Although promoter Vince Power’s independent anti-corporate family festival Hop Farm is a three day setup, the line up for the Saturday i.e.: Patti, Lou, Iggy and Mozza is what we are here for.
To start off today’s proceedings, Mary Coughlan, tries, but fails to win over the first couple of hundred of arrivals from the campsite, and the early concert commuters from London. Hopes of getting a hangover cure from Coughlin’s songs are quickly diminished. Sounding like a bad cabaret singer trying to imitate Patsi Cline, Coughlin was definitely a bad choice for the opener. Most fans now find themselves wandering to the bar to get away from the scouring yelps of this less than average singer.
As midday arrives, and the sun grows brighter in the sky, Damien Dempsey comes to rescue the crowd. With his allure of positivity, and soulful acoustic-folk-reggae ballads, Dempsey, and his full backing band quickly has the crowd standing to their feet singing along to:’ It’s all Good’, and ‘Sing All Our Cares Away’.
In between munching crêpes and organic burgers, or downing a quick beer, fans are swarming outside The Big Tent stage to reminisce about the early days of Britpop as The Bluetones blast out an array of acoustic pop hits, including,’ Slight Return’, proving that in the music business, sometimes, just one three minute hit can be enough to sustain a career. Sadly, however, they announce this is their last gig.
As evening approaches, the big acts make their faces known. First up is Patti Smith. With a time line of just 40 minutes, the Queen of Punk makes the most of every song. The set is a stripped down acoustic affair, with a little backing piano, and violin from special guest, Patrick Wolf. Smith is all heart, and political rhetoric, propelling the crowd, young and old, into an emotional frenzy with a raucous version of ‘Gloria’ and an emotional delivery of ‘Because the Night’, whom she dedicates to her deceased husband, (Fred Smith – former guitarist of MC5).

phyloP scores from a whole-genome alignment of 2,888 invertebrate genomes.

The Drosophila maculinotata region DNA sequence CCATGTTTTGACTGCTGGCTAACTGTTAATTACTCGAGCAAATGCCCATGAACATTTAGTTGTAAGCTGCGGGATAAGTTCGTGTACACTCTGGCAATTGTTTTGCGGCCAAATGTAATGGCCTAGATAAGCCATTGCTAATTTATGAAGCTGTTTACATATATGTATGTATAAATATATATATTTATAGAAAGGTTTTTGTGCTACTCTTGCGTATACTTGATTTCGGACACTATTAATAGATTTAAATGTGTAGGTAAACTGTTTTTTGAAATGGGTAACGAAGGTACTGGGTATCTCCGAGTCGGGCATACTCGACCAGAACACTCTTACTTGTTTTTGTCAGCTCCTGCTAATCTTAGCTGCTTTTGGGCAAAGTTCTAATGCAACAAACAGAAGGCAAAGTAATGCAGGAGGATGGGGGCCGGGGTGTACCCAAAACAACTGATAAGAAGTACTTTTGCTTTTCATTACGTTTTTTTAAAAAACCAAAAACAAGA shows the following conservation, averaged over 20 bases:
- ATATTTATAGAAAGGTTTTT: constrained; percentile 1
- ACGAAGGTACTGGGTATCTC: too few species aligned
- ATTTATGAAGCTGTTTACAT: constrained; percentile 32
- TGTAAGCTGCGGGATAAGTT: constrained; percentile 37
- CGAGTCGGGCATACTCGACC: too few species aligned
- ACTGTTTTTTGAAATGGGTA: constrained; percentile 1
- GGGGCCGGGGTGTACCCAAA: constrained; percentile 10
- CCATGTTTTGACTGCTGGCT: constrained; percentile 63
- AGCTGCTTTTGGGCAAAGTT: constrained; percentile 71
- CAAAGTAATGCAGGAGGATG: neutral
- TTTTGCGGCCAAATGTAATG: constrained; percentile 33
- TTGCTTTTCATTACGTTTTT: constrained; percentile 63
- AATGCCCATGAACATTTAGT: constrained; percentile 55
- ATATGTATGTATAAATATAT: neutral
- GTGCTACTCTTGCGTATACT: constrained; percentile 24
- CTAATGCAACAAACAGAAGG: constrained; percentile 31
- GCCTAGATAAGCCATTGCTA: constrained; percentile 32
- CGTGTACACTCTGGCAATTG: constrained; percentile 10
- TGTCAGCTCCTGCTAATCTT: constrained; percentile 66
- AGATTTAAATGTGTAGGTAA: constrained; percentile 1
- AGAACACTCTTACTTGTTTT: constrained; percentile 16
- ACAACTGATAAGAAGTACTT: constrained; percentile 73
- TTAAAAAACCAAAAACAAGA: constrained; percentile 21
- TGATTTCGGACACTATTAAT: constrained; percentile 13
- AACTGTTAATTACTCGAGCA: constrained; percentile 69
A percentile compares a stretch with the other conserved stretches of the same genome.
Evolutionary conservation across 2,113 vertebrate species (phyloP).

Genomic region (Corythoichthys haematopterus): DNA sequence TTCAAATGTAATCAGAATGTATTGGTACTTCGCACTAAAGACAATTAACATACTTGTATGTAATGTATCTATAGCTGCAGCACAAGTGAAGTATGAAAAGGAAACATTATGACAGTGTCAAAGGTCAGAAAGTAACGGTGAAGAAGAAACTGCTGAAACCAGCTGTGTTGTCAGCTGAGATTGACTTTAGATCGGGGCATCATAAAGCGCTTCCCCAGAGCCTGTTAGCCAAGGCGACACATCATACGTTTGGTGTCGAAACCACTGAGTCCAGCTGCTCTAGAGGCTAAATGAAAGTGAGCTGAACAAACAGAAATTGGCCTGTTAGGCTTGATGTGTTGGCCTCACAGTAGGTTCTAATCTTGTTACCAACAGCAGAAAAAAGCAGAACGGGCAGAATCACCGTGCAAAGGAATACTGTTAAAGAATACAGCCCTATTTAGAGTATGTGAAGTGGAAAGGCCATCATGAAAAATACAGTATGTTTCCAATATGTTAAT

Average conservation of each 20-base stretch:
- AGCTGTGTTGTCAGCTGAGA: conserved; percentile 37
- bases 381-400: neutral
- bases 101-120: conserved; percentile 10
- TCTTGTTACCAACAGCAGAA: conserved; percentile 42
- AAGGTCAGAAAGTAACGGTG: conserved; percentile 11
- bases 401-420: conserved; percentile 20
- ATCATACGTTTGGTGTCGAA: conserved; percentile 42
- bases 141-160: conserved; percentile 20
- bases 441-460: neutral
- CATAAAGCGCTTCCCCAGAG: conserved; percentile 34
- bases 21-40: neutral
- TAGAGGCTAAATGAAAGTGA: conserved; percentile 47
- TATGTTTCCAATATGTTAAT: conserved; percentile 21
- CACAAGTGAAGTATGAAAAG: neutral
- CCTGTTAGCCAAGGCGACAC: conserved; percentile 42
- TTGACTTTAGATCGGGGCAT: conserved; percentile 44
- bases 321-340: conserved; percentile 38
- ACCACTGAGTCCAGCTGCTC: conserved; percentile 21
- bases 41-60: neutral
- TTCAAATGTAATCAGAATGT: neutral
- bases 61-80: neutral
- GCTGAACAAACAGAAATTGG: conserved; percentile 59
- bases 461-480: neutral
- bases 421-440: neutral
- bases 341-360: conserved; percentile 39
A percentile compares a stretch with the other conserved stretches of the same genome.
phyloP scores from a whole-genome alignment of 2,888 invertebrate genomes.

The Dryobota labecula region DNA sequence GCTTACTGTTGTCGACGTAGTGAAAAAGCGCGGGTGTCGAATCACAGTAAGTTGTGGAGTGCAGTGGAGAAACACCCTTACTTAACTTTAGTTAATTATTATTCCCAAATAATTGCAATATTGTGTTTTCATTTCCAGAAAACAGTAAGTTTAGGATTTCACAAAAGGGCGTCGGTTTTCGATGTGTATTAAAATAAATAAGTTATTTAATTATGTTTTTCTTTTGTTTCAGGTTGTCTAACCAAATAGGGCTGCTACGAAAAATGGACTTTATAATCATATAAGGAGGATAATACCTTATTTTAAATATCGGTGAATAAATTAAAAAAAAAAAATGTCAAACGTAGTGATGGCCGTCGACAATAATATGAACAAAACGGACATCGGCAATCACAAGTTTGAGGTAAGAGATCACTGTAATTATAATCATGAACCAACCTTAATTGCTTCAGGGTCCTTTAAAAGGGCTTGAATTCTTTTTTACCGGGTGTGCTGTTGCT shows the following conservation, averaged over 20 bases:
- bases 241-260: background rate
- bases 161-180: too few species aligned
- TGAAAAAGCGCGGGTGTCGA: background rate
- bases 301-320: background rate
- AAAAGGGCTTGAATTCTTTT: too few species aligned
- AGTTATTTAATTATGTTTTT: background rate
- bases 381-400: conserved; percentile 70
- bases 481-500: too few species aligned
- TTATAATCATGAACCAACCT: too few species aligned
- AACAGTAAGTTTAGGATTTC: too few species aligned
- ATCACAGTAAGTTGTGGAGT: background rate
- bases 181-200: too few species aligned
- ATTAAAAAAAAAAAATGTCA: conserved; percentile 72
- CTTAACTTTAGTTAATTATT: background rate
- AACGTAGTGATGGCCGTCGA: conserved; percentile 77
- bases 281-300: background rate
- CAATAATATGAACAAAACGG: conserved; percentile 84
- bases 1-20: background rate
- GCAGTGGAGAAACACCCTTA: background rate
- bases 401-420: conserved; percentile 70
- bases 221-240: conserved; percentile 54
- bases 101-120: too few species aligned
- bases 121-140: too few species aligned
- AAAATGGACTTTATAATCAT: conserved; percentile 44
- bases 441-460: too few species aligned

As one New York legend departs, another walks on stage, but Lou, you should really have given up the day job some time ago. Let’s get one thing straight. Lou Reed is undoubtedly one of the finest songwriters of the 1970s at least, and arguably one of the most important figures in popular culture of the last 40 years, but the man should have given up live performances a long time ago. With a backing band that is second to none, Lou Reed, out of key, and looking in ill health, bangs out’ Sunday Morning’ and ‘Femme Fatale’ looking like an uncle who has had to too much to drink at a wedding party, and doesn’t know when to call it a night on the old sing-song routine.
If there were contests in the 1970s for taking drugs and pushing the conventions of hedonism to extremes, Lou Reed and Iggy Pop would be in close competition, and although the narcotics and old age seemed to have caught up with Lou, Iggy ( and The Stooges) tonight runs on stage with all the energy of a 21 year old, topless, and with his blonde highlights and fake tan shined up especially for the occasion, he gives the crowd a much needed boost after the hour or so they’ve just experienced. Iggy is dragging people up on stage and running around like a mad man- belting out anthems of garage sleaze such as: ‘1970’, ‘Gimme Danger’, and ‘No Fun’. “We’re The Stooges, and we fucking love you guys,” he proclaims before exiting.
As the sun sinks down deep into the heart of the English countryside, the build up for Morrissey begins. Clips on the big screen, include: footage of Lou Reed, looking considerably younger and cooler, and a dapper Joe Dolan, dancing around in the 1970s. As Mozza walks on stage he asks the crowd: “How do you follow Iggy and The Stooges?” Well, when you’re armed to the teeth with songs like, ‘Shoplifters of the World Unite’, ‘There is a Light that Never Goes Out’, ‘Every Day is Like Sunday’- to name just three of a repertoire of about 20 classics he plays, the answer is, you just perform. True to his showman credentials, Morrissey belts out hit after hit, showing fans that he may just have surpassed his heroes that warmed up the crowd for him today.
Hop Farm Festival was, by and large, a day of fun drenched in nostalgia in a nice relaxed environment, with the all-important perfect weather. It could easily win the award for most chilled out and feel good festival of the summer.